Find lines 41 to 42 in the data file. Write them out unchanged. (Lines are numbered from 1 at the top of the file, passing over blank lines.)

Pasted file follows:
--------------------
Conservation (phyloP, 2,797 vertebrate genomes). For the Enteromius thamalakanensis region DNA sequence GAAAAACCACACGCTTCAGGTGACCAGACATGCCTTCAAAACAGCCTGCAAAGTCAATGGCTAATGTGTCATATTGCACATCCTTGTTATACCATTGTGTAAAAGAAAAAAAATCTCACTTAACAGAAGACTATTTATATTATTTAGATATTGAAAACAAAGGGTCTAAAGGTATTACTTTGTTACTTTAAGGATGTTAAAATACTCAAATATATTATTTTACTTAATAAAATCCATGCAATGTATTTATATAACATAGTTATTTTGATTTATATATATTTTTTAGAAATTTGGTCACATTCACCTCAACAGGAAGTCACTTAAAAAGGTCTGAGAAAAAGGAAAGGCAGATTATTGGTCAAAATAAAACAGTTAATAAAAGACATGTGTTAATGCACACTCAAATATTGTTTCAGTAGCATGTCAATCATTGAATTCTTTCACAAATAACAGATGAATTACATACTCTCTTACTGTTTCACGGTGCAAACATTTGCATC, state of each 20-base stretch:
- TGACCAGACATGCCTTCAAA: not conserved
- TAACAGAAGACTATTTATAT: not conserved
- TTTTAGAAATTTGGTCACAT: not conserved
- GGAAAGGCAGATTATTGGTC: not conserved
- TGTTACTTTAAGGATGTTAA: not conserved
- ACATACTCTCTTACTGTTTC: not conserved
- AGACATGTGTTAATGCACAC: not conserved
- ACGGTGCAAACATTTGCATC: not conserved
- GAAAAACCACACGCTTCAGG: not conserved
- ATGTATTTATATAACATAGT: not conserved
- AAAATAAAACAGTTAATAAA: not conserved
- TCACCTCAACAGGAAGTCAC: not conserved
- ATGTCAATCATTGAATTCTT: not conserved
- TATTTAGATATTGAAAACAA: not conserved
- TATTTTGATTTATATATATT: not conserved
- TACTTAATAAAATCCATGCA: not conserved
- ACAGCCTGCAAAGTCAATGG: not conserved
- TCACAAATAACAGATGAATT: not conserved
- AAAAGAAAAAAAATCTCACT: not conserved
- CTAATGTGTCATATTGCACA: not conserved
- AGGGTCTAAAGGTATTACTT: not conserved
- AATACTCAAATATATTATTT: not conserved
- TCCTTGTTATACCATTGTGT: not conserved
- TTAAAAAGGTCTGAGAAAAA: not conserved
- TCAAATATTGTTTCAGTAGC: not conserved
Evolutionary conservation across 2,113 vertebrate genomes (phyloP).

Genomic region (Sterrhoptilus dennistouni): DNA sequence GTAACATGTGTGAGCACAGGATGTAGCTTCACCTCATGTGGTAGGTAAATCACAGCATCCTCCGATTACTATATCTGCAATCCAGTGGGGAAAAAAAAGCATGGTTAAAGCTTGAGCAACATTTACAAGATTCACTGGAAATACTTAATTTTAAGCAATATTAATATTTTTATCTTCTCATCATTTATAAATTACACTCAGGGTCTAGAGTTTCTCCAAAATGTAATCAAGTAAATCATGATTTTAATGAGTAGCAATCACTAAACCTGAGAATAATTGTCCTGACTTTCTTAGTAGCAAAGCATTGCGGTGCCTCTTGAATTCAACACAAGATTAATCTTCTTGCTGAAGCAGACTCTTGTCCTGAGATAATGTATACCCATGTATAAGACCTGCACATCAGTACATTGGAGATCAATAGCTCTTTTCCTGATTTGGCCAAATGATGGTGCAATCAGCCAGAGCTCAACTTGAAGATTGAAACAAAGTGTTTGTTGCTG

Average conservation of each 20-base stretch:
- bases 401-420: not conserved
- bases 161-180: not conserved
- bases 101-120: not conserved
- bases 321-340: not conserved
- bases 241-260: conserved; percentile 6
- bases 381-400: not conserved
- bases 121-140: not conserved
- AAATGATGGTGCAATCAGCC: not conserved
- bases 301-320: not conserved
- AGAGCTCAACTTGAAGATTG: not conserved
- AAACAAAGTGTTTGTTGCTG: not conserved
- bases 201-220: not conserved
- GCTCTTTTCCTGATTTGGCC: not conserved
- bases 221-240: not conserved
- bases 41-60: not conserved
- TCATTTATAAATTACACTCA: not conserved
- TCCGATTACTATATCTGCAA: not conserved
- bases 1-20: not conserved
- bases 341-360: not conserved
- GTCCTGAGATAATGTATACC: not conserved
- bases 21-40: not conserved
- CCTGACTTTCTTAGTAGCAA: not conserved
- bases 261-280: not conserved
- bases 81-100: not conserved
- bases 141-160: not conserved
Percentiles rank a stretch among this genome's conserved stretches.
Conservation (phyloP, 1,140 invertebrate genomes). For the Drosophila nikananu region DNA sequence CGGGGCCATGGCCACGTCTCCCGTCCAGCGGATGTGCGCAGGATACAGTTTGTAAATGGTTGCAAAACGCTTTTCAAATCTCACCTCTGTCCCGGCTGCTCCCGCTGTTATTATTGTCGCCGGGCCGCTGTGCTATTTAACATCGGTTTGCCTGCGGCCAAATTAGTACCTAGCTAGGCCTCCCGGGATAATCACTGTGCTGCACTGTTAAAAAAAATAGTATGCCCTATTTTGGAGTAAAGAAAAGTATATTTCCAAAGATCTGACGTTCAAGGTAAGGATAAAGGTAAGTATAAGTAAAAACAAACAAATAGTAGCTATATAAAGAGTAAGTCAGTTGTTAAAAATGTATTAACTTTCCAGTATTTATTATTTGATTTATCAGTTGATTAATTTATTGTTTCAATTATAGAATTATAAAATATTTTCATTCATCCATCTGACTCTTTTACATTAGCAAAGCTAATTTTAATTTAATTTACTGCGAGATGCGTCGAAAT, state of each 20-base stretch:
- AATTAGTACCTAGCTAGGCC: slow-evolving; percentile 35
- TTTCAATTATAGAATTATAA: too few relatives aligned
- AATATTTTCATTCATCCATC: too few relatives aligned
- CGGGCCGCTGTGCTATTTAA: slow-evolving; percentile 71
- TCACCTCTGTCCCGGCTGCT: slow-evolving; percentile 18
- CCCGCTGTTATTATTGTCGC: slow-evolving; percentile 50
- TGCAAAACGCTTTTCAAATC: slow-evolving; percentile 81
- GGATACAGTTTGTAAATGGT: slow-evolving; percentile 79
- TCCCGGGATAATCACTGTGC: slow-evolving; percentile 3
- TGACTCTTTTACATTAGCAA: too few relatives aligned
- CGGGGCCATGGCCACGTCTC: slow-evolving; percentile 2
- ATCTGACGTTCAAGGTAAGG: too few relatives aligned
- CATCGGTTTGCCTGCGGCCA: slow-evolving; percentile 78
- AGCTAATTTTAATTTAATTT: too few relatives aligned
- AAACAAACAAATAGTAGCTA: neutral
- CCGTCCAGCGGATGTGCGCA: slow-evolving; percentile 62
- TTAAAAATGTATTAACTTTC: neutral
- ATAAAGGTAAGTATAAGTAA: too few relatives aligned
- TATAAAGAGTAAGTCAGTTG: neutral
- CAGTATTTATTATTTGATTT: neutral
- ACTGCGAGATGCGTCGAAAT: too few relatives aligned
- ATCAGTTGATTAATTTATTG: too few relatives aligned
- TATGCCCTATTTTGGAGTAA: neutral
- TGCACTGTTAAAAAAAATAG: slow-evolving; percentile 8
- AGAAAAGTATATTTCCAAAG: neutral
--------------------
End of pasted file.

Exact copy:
- bases 201-220: not conserved
- GCTCTTTTCCTGATTTGGCC: not conserved